When many Russians celebrate, they tend to do so with a vengeance — not that anyone could blame them after all that they had been through by the time May 9, 1945, rolled around. During WWII, many German atrocities were carried out in Russia, leaving the country's people overcome with grief after spending years being physically and mentally beaten down, literally starved by war and dictatorship, and — on top of it all — many were completely terrified of what may come next. Then it happened: Deep within the grips of war, depression, and hopelessness, Hitler's Germany finally surrendered and the whole world rejoiced — especially Russia.
The Russians celebrated the end of WWII so successfully that they somehow managed to completely run out of vodka. The country-wide party quickly turned into a nationwide hangover, followed by the sad realization that they were completely tapped out of the very product that their national budget relied upon. In a few parts of the world, it was simply May 9, 1945. For most, it will forever be known as a day of victory. For others, it was the day Russia threw a huge party and ran out of vodka.
It was on May 7, 1945, that Germany officially surrendered to the pressure of the Allies and called off its armed forces. The good news quickly spread across the world and one by one the United States, Canada, France, Britain, Italy and everyone else stopped everything they were doing to celebrate this global victory. And then Russia found out.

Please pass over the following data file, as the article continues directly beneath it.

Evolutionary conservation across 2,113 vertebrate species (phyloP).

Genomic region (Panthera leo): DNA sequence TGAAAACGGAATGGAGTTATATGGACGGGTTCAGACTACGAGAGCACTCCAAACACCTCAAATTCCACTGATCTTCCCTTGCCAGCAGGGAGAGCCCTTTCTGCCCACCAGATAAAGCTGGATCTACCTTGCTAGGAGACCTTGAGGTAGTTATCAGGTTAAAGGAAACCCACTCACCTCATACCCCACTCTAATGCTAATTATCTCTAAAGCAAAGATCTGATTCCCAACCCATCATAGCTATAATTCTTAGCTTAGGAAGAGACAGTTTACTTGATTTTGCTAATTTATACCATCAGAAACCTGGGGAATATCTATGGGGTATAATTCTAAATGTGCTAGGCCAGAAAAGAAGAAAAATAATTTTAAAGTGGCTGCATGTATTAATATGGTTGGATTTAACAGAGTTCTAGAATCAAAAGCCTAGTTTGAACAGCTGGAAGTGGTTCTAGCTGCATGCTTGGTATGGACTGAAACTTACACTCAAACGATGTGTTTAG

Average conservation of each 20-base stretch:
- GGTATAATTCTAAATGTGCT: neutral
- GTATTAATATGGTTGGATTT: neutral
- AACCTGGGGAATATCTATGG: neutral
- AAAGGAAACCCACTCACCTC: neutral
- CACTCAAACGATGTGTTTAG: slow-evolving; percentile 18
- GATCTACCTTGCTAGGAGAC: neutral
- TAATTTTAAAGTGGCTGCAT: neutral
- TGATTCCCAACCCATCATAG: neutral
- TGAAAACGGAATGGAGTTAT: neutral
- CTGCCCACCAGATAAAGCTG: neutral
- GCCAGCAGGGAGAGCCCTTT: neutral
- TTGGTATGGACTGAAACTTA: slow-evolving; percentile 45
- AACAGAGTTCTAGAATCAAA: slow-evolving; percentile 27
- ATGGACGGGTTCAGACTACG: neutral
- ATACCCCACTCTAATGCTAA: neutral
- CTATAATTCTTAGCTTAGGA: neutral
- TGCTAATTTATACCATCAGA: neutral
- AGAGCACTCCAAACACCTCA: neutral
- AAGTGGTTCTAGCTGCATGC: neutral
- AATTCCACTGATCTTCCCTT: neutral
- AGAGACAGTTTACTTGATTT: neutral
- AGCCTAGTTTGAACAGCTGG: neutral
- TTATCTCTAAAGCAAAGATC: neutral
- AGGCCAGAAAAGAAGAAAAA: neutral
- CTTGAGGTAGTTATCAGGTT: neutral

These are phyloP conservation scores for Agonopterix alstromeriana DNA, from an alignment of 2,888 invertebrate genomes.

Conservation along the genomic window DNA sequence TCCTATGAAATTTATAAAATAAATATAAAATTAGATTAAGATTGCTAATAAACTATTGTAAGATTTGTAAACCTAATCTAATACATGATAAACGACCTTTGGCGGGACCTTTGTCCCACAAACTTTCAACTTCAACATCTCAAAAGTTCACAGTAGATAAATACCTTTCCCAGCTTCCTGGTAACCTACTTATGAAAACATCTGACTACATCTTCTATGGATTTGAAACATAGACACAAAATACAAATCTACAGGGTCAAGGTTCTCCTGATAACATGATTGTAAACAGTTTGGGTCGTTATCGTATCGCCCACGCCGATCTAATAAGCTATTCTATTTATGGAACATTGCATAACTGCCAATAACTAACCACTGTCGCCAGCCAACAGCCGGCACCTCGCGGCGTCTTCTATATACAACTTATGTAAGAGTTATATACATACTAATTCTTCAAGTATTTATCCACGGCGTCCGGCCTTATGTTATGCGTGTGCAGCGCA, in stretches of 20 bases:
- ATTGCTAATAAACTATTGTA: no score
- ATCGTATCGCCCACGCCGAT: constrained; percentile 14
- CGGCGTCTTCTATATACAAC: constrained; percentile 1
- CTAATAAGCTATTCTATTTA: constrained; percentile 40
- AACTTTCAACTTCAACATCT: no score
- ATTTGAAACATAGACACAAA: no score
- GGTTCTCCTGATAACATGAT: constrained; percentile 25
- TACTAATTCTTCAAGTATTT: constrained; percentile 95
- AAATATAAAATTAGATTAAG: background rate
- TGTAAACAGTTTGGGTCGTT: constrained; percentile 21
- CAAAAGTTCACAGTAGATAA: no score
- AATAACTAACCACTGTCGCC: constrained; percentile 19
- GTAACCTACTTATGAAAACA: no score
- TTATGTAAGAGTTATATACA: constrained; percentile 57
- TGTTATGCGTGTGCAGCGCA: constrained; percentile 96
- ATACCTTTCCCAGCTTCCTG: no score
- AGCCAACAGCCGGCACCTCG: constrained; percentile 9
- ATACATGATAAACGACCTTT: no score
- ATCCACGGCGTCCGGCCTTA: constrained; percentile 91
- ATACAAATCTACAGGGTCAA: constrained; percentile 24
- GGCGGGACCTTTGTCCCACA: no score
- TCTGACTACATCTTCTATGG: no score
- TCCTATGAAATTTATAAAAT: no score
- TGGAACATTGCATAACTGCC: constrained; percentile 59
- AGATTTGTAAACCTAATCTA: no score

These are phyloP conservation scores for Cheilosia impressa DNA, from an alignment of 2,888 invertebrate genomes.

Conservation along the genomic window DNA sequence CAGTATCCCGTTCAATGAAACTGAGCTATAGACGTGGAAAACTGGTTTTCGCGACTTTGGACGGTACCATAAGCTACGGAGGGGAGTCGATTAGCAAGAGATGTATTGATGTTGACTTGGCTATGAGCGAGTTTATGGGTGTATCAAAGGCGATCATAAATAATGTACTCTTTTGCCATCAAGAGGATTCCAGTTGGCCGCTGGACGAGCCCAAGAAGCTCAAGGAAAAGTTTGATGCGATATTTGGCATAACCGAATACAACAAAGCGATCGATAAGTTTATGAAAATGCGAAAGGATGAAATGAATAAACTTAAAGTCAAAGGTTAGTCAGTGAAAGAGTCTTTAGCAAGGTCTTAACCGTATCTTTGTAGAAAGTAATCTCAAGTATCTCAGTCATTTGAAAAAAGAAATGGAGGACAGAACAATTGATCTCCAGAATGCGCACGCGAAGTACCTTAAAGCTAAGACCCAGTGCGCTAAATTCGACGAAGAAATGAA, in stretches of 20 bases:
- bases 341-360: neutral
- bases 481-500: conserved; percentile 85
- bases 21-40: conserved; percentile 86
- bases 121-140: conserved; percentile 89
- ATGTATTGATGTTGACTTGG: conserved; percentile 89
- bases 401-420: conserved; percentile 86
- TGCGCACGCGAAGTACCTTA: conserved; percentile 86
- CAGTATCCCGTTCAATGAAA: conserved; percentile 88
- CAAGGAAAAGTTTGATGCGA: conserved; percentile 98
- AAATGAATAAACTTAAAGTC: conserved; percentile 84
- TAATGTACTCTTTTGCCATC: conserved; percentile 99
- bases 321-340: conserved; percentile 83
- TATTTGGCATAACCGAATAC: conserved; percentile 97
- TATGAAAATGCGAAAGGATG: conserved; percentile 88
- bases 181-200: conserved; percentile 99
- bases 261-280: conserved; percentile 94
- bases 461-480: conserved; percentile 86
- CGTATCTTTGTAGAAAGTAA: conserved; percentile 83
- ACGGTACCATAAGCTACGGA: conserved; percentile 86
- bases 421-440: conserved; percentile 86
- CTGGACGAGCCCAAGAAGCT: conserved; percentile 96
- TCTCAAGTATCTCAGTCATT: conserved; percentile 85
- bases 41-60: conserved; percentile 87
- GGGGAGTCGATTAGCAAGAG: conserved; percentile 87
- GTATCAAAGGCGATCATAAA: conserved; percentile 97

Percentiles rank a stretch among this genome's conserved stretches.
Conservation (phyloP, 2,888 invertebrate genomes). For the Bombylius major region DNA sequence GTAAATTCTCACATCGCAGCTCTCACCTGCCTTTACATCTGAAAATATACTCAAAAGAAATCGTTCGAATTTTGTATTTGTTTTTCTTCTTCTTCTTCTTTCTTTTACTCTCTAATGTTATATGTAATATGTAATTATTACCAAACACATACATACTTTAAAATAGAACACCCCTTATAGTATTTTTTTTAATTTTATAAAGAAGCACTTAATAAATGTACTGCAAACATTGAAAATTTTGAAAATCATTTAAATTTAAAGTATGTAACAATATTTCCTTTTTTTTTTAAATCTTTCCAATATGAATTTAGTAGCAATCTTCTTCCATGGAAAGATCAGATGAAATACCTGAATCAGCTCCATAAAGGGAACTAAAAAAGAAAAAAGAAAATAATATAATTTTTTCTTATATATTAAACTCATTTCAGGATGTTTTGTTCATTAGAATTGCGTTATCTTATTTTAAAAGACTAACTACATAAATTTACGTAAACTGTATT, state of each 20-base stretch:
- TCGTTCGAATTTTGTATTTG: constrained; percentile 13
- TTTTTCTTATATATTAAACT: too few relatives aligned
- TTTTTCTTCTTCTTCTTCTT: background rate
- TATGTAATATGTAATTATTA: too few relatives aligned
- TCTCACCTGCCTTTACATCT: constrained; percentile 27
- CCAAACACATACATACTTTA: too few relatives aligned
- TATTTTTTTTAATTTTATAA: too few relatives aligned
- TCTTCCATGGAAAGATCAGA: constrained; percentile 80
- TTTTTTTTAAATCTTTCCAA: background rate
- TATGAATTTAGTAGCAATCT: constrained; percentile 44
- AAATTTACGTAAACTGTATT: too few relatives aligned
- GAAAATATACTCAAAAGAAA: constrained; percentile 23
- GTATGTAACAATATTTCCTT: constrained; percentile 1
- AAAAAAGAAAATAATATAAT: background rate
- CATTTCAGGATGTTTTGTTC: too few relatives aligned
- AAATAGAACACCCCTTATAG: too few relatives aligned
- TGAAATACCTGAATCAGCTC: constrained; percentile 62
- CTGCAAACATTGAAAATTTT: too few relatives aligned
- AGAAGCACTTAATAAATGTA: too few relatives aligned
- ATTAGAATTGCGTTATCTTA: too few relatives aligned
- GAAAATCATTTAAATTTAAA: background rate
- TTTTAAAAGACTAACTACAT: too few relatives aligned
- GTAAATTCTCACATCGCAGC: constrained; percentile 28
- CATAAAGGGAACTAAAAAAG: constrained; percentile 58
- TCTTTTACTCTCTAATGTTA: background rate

It was 1:10 am on May 9, 1945, when the news finally broke in Russia. The radio suddenly crackled to life with the voice of Radio Moscow’s chief announcer, Yuri Levitan: "Moscow is speaking," it began, "Fascist Germany is destroyed!" It was at this moment the Russians decided to show the rest of the world how to really celebrate the end of WWII.
An impromptu celebration of such magnitude called for a drink, or four. It took 22 hours before the country suddenly found itself faced with yet another crisis: They had completely run out of vodka. Before Joseph Stalin could even officially announce the German surrender, the country had already run out its alcoholic beverage of choice.
Adolph Hitler no longer lived and WWII was over, so let there be peace and hangovers for all. In less than a day, the entire country managed to drink itself dry. A reporter later wrote, “I was lucky to buy a liter of vodka at the train station when I arrived, because it was impossible to buy any later ... There was no vodka in Moscow on May 10; we drank it all.”